most, if not all, of them pro- private and domestic worship. fessors of religion in an early I first became acquainted with period of life. His son George him in 1770. And those who was born in 1725, and became had known him from the begina member of the same church; ning affirmed, that his manner and though the minute of his of life had been considered by baptism in the church book, his brethren as uniformly unis not dated, it must have blameable and irreproachable. been about his twentieth year. Col.i. 22. 1 Thess.iii. 13, v. 23. His conduct and conversation The same humble deportwere so becoming his profes- ment appeared when circumsion, that the church chose stance required, or he was dehim unanimously, in 1770, as puted by his brethren to disa deacon, in the place of his pense reproof to others. Nor father, then living, but inca were any more observant of that pable, through age and its in- divine rule contained in Matt. firmities, to act any longer in xviii. 15, than he. By inattenthat capacity. And this office, tion' to which, in whispering with equal faithfulness, he sus- abroad the real or supposed tained till his death in August, errors of their friends, so many 1815. Thus the father and have injured the characters and son, which is a rare thing, grieved the hearts of the innoserved the same church in the cent, instead of checkmg the same office, for near a century. backslidings and gaining the The father died in his ninety- souls of the guilty. fourth, and the son in the ninety- In domestic life, Mr. Angas first year of his age.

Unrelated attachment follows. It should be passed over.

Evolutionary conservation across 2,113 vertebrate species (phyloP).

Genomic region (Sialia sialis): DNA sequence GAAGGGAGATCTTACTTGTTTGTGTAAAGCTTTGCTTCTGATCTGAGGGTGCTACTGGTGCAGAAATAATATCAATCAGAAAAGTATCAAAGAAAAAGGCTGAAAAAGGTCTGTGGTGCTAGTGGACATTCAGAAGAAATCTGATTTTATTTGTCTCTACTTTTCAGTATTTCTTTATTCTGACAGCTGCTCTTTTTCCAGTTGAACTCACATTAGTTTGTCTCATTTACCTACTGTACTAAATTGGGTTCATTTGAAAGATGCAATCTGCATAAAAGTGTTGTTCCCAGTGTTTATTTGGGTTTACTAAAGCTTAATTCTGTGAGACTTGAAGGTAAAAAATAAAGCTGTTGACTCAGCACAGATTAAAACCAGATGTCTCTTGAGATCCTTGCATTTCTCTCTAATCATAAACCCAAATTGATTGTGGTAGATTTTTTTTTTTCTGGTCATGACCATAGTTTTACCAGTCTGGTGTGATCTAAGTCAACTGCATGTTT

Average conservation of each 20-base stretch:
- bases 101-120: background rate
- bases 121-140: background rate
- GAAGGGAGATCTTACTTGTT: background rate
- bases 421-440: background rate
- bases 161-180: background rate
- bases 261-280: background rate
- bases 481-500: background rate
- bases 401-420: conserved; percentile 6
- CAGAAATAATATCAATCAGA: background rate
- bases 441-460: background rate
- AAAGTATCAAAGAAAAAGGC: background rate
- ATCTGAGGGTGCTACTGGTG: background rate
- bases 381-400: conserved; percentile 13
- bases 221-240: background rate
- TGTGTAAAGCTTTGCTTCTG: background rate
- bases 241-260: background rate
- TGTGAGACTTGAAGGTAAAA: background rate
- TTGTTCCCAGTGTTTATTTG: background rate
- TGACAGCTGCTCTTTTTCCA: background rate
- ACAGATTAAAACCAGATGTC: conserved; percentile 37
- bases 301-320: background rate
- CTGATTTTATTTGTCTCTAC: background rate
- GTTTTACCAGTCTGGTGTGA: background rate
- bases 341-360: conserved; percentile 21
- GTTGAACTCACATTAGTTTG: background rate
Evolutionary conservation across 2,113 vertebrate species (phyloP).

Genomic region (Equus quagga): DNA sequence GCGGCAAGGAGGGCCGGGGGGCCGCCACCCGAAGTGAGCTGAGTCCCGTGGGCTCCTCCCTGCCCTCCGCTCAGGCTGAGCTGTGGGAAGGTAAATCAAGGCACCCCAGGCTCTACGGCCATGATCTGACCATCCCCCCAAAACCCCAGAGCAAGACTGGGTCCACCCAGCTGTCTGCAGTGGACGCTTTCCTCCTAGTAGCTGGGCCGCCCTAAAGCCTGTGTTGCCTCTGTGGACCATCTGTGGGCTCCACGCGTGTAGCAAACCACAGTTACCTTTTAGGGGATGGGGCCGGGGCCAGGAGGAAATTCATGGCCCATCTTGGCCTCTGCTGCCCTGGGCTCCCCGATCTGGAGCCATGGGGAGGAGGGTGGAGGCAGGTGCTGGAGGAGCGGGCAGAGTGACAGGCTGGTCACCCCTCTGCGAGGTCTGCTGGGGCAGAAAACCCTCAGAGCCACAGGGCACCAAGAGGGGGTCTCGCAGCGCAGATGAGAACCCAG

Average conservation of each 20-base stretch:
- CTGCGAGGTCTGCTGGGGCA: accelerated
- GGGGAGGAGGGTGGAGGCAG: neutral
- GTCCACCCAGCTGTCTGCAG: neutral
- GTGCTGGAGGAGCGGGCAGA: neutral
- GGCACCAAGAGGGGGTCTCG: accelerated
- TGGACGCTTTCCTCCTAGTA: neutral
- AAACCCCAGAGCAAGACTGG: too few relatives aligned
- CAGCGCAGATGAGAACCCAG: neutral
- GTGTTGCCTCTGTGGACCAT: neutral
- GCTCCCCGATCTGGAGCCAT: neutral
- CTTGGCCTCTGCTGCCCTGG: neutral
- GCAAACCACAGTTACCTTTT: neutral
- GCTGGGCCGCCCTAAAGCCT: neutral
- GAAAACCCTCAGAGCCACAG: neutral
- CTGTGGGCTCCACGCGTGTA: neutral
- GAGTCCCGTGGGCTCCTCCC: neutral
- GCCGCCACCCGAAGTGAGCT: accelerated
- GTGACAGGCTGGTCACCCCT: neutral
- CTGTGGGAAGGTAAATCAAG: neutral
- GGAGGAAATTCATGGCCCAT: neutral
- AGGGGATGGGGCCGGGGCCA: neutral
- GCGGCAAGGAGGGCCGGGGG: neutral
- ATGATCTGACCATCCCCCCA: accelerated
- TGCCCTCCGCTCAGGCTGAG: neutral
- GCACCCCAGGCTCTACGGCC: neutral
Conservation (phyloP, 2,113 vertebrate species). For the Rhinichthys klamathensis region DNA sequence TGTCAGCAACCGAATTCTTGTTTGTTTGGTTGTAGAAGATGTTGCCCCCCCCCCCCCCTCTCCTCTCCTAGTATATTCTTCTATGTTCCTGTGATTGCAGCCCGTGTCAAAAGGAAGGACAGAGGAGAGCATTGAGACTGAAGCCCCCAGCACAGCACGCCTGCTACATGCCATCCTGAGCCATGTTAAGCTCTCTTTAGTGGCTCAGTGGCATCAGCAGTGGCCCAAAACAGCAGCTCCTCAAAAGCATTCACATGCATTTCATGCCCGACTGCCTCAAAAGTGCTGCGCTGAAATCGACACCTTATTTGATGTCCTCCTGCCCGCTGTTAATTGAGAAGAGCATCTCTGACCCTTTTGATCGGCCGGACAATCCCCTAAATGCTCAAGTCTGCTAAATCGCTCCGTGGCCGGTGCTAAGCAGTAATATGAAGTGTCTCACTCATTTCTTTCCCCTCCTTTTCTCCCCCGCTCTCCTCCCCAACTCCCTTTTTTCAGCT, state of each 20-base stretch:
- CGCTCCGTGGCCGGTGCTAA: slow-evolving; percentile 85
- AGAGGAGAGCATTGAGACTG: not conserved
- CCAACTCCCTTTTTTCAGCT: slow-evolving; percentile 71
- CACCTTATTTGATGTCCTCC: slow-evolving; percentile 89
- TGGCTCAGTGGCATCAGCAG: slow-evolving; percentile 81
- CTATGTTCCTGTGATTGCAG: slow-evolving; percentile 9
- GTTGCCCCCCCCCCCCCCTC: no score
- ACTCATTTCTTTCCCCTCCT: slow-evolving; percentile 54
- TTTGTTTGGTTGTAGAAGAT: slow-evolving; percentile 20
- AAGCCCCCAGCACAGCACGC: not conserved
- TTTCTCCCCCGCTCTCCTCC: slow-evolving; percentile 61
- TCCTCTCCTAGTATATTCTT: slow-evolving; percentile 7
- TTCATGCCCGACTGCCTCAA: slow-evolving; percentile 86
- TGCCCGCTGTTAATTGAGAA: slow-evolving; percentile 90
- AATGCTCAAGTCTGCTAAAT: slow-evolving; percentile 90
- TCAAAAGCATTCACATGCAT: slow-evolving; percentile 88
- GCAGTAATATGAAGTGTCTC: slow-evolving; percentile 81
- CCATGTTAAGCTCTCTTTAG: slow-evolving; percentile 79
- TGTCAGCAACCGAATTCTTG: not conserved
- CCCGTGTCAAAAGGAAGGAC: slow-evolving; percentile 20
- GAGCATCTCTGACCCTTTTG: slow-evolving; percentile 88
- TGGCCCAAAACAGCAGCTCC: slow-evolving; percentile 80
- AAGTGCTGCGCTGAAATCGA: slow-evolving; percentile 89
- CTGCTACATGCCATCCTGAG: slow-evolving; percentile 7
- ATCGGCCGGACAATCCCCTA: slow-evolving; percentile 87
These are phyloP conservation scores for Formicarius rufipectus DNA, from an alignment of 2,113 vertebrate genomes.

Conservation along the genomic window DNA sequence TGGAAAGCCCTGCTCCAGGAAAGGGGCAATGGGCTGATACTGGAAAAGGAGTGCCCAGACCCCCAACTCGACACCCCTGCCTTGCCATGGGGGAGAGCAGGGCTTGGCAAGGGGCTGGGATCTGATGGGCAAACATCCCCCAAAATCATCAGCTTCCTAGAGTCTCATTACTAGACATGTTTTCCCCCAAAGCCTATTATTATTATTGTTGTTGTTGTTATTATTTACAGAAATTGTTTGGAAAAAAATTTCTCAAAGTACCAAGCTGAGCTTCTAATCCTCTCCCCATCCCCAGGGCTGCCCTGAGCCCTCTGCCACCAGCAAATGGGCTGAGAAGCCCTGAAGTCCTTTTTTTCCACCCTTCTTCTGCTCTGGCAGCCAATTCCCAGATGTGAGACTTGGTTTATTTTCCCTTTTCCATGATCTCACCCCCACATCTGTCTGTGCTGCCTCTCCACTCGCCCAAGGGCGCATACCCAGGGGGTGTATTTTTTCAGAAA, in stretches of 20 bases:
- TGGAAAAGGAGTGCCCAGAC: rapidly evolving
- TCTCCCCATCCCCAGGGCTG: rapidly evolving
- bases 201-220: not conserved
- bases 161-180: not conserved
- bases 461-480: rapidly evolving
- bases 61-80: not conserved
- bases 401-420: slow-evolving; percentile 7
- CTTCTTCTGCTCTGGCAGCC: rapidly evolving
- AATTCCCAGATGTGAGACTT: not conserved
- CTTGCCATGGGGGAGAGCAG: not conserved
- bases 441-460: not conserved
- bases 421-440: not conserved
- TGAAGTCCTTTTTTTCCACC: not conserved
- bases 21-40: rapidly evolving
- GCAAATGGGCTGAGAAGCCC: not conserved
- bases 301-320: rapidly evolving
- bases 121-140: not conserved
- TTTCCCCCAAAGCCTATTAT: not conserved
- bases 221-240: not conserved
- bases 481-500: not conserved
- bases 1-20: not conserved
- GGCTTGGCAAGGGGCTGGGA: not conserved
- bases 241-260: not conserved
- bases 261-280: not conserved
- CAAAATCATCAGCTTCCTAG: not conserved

was a most affectionate husAs a man, Mr. Angas was band, tender parent, and good temperate and industrious, and master. His family worship discharged the duties of his consisting in reading the sacred station in civil life with a punc- volume, and, on Lord's day tuality, which rendered him re- evenings, causing children and spectable and respected among servants to read in rotation, men. As a Christian, and a with prayer to God: and no member of the Christian church, absence of his servants, on any his whole conversation was pretence, or in the busiest sealovely and becoming the gospel. sons, was allowed or connive His attendance in the house of at. His house was always open God was constant; and though to receive evangelical ministers, at some distance from the places and to obtain a congregation of public worship, the one from the neighbourhood to hear being four, and the other fif-them. On such occasions, he teen miles distant, he and his was well pleased to see a full family were generally among house, and prayed for a blessthe first. He rose on the Lord's ing to follow. And, no doubt, day as early as on others, and but his family and neighbours though his family of children were benefited by it. and servants was rather nume- As a deacon in the church, rous, he had always time for he affectionately served his bre